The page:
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What most closely matches your initial thoughts on a flying car?:

I'll be the first in line.

I'm certainly interested.

Intriguing... maybe.

You gotta show me.

No way, I'm into airplanes.
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Thank you
KP Rice

The Program continued
This brings us down to two types of flying cars, for both of which airfields figure into some phase of their usage:

1. The "leave-a-piece-at-the-airport" (LPA) type of flying car; which leaves the flight component at the airport when the car drives away. You must return to the same landing place to fly again.

2. The "take-it-all-with-you" (TAW) flying car, which does just as its title suggests. Post landing, in some fashion, all of the parts go with you, so that you can travel to another airport to continue your flight again.

There are two types of vehicle in this latter category. I borrow Lionel Salisbury's "Roadable Times" definitions here:

a. The integrated flying car with wings and empennage that fold and store aboard, plus a prop that is simply stopped and disengaged, leaving you to essentially drive an entire, albeit folded up, airplane on the highway.

b. The modular flying car. In this case the car becomes just a car. The flight component lifts off to wait at the airport until you return or it folds into a trailer or some such appendage and can conveniently be left behind or taken with you.

First, Consider the LPA flying car
This machine is less complex to build, requires fewer licenses to operate, and may well satisfy some people's needs. You are still stuck with hangar or tie-down rent and significant operating restrictions, such as how to get it to the airport initially, and always having to return to the same airport to continue your journey by air. These limitations are not applicable to the next category under discussion.

Next, the TAW flying car category

The integrated machine
This is basically a folded up airplane for highway travel. This machine sounds ideal, however it too has some penalties. One of these depends on the sophistication of the designer (spell sophistication as complexity and cost in almost all of the units I've seen). It is relatively easy to conceptualize such a design but far more difficult to practically deal with the machinery to make it happen reliably as well as the conflicting CG requirements of a car and an aircraft, fuel storage space and so forth. I now have what I consider to be a practical solution for this design, but, although easier to convert, it still doesn't fit with my view that most users will undoubtedly be driving a lot more than they are flying and thus will be better served with an immediately available, more practical highly economical car,(60 to 80 mpg) that does not expose the entire airframe too "expensive to repair" highway damage.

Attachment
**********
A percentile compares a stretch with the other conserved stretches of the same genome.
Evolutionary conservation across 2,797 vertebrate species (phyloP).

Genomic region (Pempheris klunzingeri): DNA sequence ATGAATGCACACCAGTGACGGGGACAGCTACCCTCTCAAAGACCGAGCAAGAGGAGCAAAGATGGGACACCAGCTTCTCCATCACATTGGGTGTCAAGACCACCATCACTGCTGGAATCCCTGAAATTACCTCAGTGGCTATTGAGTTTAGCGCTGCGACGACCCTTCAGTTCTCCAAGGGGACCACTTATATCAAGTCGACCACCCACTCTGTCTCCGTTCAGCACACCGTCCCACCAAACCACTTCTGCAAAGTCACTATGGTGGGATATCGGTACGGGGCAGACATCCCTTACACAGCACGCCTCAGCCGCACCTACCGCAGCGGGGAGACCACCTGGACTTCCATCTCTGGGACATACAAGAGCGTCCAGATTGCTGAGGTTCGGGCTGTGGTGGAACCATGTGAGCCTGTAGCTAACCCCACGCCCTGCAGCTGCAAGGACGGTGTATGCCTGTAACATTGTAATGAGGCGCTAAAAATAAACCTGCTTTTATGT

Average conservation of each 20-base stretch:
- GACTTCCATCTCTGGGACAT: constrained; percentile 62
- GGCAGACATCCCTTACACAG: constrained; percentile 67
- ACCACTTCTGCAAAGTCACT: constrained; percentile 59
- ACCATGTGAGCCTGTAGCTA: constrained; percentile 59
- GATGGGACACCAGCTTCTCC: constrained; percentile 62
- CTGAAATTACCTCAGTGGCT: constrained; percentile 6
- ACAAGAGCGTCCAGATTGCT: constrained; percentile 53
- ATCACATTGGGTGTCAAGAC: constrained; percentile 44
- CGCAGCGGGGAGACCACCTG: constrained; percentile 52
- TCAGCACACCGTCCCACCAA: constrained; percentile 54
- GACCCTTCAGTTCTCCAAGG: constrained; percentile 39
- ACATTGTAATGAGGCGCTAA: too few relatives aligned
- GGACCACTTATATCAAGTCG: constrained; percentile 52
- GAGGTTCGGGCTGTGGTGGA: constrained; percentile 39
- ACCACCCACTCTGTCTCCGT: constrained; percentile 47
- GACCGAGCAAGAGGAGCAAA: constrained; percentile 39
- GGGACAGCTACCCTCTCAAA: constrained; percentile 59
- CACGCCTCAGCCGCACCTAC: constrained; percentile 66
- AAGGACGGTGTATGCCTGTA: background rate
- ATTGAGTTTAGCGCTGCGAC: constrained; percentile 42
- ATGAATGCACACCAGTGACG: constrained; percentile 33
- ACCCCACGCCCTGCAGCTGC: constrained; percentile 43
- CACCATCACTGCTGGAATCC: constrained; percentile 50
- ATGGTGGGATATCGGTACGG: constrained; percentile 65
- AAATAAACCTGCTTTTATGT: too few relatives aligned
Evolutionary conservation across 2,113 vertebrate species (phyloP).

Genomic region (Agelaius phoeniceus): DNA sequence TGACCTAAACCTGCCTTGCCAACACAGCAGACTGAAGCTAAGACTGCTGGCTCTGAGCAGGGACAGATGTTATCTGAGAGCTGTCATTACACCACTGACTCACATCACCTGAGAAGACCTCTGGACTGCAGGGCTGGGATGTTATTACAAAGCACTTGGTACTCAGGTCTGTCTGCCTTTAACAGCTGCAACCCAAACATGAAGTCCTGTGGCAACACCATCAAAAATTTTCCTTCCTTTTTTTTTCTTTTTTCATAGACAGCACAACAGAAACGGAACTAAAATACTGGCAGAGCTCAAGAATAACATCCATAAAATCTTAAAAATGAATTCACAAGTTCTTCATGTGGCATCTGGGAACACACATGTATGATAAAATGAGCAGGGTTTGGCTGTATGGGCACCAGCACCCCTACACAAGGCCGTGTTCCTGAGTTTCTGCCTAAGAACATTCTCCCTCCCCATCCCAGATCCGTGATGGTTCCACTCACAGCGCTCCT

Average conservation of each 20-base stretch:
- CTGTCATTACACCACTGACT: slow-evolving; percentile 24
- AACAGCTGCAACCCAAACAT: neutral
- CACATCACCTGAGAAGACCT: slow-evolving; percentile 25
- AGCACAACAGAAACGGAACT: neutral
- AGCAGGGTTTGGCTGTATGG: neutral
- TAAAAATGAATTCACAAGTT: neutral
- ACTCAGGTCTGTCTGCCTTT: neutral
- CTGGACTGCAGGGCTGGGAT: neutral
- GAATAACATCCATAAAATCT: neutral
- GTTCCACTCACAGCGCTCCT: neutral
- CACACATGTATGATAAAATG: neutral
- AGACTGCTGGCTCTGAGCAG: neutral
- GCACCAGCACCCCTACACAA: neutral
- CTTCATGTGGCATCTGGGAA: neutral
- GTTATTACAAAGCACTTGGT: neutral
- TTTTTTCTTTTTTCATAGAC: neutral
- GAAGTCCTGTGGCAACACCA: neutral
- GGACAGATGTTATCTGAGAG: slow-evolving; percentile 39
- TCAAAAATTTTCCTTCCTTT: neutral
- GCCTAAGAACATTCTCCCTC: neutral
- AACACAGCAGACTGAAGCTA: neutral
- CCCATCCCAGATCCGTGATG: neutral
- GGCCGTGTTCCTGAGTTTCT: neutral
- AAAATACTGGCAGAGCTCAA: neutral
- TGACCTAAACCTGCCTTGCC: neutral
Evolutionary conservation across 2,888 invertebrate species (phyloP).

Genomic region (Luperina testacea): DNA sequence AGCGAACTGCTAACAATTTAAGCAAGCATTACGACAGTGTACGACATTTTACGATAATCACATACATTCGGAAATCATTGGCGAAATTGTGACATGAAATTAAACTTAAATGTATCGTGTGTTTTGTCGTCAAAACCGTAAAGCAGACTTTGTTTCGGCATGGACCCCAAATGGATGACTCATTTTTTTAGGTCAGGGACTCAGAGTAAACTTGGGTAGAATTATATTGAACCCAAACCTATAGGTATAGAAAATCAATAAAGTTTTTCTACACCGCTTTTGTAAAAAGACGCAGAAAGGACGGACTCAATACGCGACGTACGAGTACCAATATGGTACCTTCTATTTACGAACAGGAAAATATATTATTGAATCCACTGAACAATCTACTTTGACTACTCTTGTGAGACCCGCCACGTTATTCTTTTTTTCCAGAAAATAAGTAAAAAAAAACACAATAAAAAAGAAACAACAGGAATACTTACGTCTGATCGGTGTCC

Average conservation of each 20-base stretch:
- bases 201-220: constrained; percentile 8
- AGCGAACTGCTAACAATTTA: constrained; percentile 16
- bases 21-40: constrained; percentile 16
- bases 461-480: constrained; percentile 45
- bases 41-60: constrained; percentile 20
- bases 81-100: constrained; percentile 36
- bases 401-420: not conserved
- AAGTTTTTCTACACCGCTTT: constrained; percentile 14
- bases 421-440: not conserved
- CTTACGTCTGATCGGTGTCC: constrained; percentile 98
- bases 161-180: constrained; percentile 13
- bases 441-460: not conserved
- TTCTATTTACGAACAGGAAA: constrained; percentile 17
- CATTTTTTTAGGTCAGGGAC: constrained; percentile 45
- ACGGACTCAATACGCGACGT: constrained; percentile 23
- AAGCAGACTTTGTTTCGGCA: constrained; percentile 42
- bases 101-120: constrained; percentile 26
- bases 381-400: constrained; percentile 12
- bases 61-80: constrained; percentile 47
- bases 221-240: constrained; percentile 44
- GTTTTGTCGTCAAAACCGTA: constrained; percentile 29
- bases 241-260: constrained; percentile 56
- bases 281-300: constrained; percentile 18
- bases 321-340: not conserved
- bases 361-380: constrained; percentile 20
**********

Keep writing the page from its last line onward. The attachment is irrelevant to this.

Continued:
As Paul Poberezny said in April 1976:

"All who have owned airplanes know that their investment sits on the ground probably more than 95% of its lifetime, either in the hangar or tied down out in the elements. As I have often said, one must have a strong love for aviation to tolerate such a vehicle."

Why not get some usefulness out of your investment when it isn't flying?

The modular flying car
I chose this for the Volante for several reasons. I didn't think the world was ready for the integrated machine on an economic basis. It may well be that unit production cost at 100,000 vehicles or more per year will be low enough for a large number of pilots to own, but it will be some time before the market develops to that point. In fact, I chose the kit route for initial introduction because I think the flying car has to demonstrate its projected value before any entrepreneur will invest the magnificent sums required for automotive type serial production; which is the only other route I can see to really low cost airplanes.

We really need to learn the "real world" contribution a flying car makes within the aviation spectrum before we know what it should look like, how it will operate, what are its economies, all of its pros and cons, considered within an evolutionary framework which simultaneously deals with necessary regulatory and facility changes. Incidentally, with all of these uncertainties, my hat is off to the current group of entrepreneurs working on such machines. We each think that we know what the market needs and we may all be right for the segment to which we cater.

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